Anti-smoking campaigns have worked really well and now would be a good time for some alcohol education. Christmas spirit doesn't necessarily need to be the liquid variety. Dave Miller, Rotorua.
Surely, the decision on the port is too important to leave to a version of celebrity "Dancing with the Stars", but should be based on a strong business case? Glennys Adams, Oneroa.
The word "methinks" has been around for hundreds of years. Derived from the Anglo Saxon "me thynceth"' meaning "it seems to me; I think". Good for Lizzie keeping the language alive. Gayle Couch, Whakatāne.
If someone assaults people doing their job as ambulance staff, fire, police, whatever then surely there can be no excuses allowed nor latitude for so called "judicial discretion". Paul Beck, West Harbour.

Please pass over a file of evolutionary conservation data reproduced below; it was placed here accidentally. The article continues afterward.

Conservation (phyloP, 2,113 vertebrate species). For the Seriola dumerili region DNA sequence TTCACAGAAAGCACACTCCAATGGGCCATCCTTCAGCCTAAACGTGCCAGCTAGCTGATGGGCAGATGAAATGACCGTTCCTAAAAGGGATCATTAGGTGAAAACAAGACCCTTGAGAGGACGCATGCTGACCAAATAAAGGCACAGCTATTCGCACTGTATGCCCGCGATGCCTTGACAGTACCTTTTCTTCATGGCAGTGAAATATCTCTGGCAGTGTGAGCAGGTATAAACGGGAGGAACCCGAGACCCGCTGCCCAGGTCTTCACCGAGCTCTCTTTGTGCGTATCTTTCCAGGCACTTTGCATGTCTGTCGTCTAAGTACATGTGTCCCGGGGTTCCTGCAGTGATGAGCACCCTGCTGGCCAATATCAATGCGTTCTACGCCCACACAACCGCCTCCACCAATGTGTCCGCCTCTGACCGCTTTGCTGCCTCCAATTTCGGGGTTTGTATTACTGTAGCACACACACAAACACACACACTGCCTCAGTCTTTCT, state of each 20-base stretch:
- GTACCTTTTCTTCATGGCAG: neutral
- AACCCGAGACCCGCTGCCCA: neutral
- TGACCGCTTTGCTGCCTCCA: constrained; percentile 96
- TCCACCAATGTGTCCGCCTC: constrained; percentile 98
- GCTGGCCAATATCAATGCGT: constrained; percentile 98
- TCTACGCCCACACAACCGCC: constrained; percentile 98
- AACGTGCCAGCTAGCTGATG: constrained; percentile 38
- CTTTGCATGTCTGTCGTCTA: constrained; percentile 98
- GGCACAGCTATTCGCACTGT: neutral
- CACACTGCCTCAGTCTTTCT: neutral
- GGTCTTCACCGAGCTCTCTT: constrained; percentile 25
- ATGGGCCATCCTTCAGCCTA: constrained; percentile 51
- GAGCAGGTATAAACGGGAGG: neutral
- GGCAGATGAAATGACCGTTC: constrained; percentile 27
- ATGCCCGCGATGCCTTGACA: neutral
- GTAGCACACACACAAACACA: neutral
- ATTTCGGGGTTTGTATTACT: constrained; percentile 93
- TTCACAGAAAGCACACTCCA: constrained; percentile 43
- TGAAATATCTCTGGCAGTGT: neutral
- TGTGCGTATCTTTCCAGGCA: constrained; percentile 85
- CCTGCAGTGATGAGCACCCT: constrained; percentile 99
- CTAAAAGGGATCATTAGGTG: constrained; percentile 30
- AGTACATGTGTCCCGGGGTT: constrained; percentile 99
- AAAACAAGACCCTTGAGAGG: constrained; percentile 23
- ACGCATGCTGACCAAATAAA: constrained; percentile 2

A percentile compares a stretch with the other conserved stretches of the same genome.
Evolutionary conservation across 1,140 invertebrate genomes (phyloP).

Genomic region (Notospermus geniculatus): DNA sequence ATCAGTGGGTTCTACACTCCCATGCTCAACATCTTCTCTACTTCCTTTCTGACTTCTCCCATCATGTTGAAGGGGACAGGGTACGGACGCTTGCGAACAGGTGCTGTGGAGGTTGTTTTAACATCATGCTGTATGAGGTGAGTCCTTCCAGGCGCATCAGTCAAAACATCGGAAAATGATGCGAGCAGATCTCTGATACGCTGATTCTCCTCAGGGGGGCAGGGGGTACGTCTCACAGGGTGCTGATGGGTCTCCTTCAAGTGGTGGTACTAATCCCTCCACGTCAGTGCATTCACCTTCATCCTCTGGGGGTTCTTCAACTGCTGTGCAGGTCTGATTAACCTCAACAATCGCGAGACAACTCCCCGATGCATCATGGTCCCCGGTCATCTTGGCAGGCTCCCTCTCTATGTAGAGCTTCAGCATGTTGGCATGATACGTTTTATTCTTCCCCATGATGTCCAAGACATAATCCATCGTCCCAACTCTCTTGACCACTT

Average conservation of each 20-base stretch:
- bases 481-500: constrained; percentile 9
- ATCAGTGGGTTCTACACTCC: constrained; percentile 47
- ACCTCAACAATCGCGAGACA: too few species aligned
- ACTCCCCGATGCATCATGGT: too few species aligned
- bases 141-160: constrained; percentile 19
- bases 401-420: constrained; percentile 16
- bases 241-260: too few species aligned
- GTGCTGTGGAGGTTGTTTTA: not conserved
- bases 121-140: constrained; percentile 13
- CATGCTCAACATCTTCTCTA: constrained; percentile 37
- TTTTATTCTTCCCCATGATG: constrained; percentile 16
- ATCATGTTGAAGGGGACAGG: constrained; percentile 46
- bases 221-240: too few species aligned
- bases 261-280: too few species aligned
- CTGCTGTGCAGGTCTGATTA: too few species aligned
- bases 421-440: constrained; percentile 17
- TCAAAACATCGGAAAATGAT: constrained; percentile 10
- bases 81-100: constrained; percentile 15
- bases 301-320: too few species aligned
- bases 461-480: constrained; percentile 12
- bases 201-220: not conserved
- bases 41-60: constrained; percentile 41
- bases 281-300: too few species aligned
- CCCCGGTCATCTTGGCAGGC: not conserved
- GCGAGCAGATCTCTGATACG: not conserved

I commend Chloe Swarbrick for wanting to "make a difference" in her political career but I hope she is smart enough to realise that 90 to 95 per cent of the voting population don't want a bar of what she stands for. Chester Rendell, Paihia.
I would have thought the one in five children turning up in our secondary schools unable to read would be in a far greater need of repair than our school buildings having flashier exteriors. Gary Hollis, Mellons Bay.
Why are jail sentences in NZ referred to as "life" when normally a non-parole period of under 20 years is given? Graeme Massey, Manurewa.
Fireworks are still going. How many more animals have to suffer before notice is taken and private fireworks are banned? A J Read, Huntly.
Israel Folau's version of faith seems to be built on a rigid and vengeful ideology that our world would be better without. Andrea Dawe, Sandringham.